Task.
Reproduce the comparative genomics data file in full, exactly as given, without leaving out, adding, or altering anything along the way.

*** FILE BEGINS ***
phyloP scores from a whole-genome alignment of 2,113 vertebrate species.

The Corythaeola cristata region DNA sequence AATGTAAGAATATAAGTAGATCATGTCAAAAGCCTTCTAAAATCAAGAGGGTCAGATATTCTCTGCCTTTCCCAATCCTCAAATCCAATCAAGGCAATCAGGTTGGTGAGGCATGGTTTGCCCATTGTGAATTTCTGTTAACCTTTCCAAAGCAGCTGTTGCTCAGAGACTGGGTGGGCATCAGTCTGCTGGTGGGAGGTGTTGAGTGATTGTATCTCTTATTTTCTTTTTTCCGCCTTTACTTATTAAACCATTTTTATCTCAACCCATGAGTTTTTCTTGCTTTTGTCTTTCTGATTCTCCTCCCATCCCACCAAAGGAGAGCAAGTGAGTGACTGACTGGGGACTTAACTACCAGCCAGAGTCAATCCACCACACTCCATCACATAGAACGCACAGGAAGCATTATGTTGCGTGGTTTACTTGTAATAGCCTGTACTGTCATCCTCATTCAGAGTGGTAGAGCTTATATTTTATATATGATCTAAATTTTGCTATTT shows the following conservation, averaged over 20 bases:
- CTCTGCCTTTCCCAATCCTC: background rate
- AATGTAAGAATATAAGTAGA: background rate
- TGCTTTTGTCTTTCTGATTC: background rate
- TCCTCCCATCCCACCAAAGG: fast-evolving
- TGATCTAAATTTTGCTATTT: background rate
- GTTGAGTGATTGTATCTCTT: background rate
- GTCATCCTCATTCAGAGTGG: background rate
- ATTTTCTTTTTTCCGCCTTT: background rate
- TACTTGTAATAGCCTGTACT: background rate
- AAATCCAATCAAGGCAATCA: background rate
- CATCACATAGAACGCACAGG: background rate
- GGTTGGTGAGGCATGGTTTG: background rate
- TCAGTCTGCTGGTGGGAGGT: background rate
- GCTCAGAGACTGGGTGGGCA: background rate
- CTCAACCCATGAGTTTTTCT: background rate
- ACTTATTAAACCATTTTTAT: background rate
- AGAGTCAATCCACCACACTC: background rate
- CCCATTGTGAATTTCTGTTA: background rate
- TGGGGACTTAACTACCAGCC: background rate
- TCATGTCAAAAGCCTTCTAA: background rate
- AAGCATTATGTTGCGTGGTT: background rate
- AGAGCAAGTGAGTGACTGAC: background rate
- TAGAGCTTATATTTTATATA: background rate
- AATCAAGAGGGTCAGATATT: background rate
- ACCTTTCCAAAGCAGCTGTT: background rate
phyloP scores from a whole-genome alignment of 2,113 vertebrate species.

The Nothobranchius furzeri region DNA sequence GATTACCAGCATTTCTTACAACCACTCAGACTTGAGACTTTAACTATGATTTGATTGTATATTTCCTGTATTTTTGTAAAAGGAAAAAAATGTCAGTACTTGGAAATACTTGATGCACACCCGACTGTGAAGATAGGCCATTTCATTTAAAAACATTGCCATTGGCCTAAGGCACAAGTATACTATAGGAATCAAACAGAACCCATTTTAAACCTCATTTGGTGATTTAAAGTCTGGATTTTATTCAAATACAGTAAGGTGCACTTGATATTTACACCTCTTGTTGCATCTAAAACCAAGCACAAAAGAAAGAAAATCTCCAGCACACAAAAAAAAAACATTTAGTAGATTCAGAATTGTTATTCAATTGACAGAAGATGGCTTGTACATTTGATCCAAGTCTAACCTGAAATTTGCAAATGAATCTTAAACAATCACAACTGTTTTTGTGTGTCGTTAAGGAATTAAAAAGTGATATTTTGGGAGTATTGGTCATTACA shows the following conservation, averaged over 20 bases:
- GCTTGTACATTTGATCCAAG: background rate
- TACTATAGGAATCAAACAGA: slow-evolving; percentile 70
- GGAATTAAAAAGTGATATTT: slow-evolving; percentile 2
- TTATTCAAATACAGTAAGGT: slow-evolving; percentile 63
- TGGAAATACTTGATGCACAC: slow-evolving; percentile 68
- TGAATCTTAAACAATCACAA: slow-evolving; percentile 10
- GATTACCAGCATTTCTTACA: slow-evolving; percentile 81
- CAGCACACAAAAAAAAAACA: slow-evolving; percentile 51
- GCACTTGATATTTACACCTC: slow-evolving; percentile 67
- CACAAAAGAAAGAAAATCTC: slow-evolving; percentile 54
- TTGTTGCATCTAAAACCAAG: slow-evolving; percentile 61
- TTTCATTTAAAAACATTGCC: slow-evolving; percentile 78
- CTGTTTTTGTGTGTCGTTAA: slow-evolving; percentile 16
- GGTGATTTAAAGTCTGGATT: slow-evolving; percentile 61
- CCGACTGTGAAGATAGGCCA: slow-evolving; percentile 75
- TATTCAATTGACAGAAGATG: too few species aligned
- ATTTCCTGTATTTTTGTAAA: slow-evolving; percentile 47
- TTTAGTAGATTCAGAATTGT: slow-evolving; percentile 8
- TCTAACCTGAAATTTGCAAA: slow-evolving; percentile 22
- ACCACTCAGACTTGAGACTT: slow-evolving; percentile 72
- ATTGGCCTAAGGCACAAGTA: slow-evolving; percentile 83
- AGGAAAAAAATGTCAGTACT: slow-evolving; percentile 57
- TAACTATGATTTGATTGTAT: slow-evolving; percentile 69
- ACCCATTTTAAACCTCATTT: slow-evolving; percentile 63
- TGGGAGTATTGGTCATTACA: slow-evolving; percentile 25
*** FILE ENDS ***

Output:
phyloP scores from a whole-genome alignment of 2,113 vertebrate species.

The Corythaeola cristata region DNA sequence AATGTAAGAATATAAGTAGATCATGTCAAAAGCCTTCTAAAATCAAGAGGGTCAGATATTCTCTGCCTTTCCCAATCCTCAAATCCAATCAAGGCAATCAGGTTGGTGAGGCATGGTTTGCCCATTGTGAATTTCTGTTAACCTTTCCAAAGCAGCTGTTGCTCAGAGACTGGGTGGGCATCAGTCTGCTGGTGGGAGGTGTTGAGTGATTGTATCTCTTATTTTCTTTTTTCCGCCTTTACTTATTAAACCATTTTTATCTCAACCCATGAGTTTTTCTTGCTTTTGTCTTTCTGATTCTCCTCCCATCCCACCAAAGGAGAGCAAGTGAGTGACTGACTGGGGACTTAACTACCAGCCAGAGTCAATCCACCACACTCCATCACATAGAACGCACAGGAAGCATTATGTTGCGTGGTTTACTTGTAATAGCCTGTACTGTCATCCTCATTCAGAGTGGTAGAGCTTATATTTTATATATGATCTAAATTTTGCTATTT shows the following conservation, averaged over 20 bases:
- CTCTGCCTTTCCCAATCCTC: background rate
- AATGTAAGAATATAAGTAGA: background rate
- TGCTTTTGTCTTTCTGATTC: background rate
- TCCTCCCATCCCACCAAAGG: fast-evolving
- TGATCTAAATTTTGCTATTT: background rate
- GTTGAGTGATTGTATCTCTT: background rate
- GTCATCCTCATTCAGAGTGG: background rate
- ATTTTCTTTTTTCCGCCTTT: background rate
- TACTTGTAATAGCCTGTACT: background rate
- AAATCCAATCAAGGCAATCA: background rate
- CATCACATAGAACGCACAGG: background rate
- GGTTGGTGAGGCATGGTTTG: background rate
- TCAGTCTGCTGGTGGGAGGT: background rate
- GCTCAGAGACTGGGTGGGCA: background rate
- CTCAACCCATGAGTTTTTCT: background rate
- ACTTATTAAACCATTTTTAT: background rate
- AGAGTCAATCCACCACACTC: background rate
- CCCATTGTGAATTTCTGTTA: background rate
- TGGGGACTTAACTACCAGCC: background rate
- TCATGTCAAAAGCCTTCTAA: background rate
- AAGCATTATGTTGCGTGGTT: background rate
- AGAGCAAGTGAGTGACTGAC: background rate
- TAGAGCTTATATTTTATATA: background rate
- AATCAAGAGGGTCAGATATT: background rate
- ACCTTTCCAAAGCAGCTGTT: background rate
phyloP scores from a whole-genome alignment of 2,113 vertebrate species.

The Nothobranchius furzeri region DNA sequence GATTACCAGCATTTCTTACAACCACTCAGACTTGAGACTTTAACTATGATTTGATTGTATATTTCCTGTATTTTTGTAAAAGGAAAAAAATGTCAGTACTTGGAAATACTTGATGCACACCCGACTGTGAAGATAGGCCATTTCATTTAAAAACATTGCCATTGGCCTAAGGCACAAGTATACTATAGGAATCAAACAGAACCCATTTTAAACCTCATTTGGTGATTTAAAGTCTGGATTTTATTCAAATACAGTAAGGTGCACTTGATATTTACACCTCTTGTTGCATCTAAAACCAAGCACAAAAGAAAGAAAATCTCCAGCACACAAAAAAAAAACATTTAGTAGATTCAGAATTGTTATTCAATTGACAGAAGATGGCTTGTACATTTGATCCAAGTCTAACCTGAAATTTGCAAATGAATCTTAAACAATCACAACTGTTTTTGTGTGTCGTTAAGGAATTAAAAAGTGATATTTTGGGAGTATTGGTCATTACA shows the following conservation, averaged over 20 bases:
- GCTTGTACATTTGATCCAAG: background rate
- TACTATAGGAATCAAACAGA: slow-evolving; percentile 70
- GGAATTAAAAAGTGATATTT: slow-evolving; percentile 2
- TTATTCAAATACAGTAAGGT: slow-evolving; percentile 63
- TGGAAATACTTGATGCACAC: slow-evolving; percentile 68
- TGAATCTTAAACAATCACAA: slow-evolving; percentile 10
- GATTACCAGCATTTCTTACA: slow-evolving; percentile 81
- CAGCACACAAAAAAAAAACA: slow-evolving; percentile 51
- GCACTTGATATTTACACCTC: slow-evolving; percentile 67
- CACAAAAGAAAGAAAATCTC: slow-evolving; percentile 54
- TTGTTGCATCTAAAACCAAG: slow-evolving; percentile 61
- TTTCATTTAAAAACATTGCC: slow-evolving; percentile 78
- CTGTTTTTGTGTGTCGTTAA: slow-evolving; percentile 16
- GGTGATTTAAAGTCTGGATT: slow-evolving; percentile 61
- CCGACTGTGAAGATAGGCCA: slow-evolving; percentile 75
- TATTCAATTGACAGAAGATG: too few species aligned
- ATTTCCTGTATTTTTGTAAA: slow-evolving; percentile 47
- TTTAGTAGATTCAGAATTGT: slow-evolving; percentile 8
- TCTAACCTGAAATTTGCAAA: slow-evolving; percentile 22
- ACCACTCAGACTTGAGACTT: slow-evolving; percentile 72
- ATTGGCCTAAGGCACAAGTA: slow-evolving; percentile 83
- AGGAAAAAAATGTCAGTACT: slow-evolving; percentile 57
- TAACTATGATTTGATTGTAT: slow-evolving; percentile 69
- ACCCATTTTAAACCTCATTT: slow-evolving; percentile 63
- TGGGAGTATTGGTCATTACA: slow-evolving; percentile 25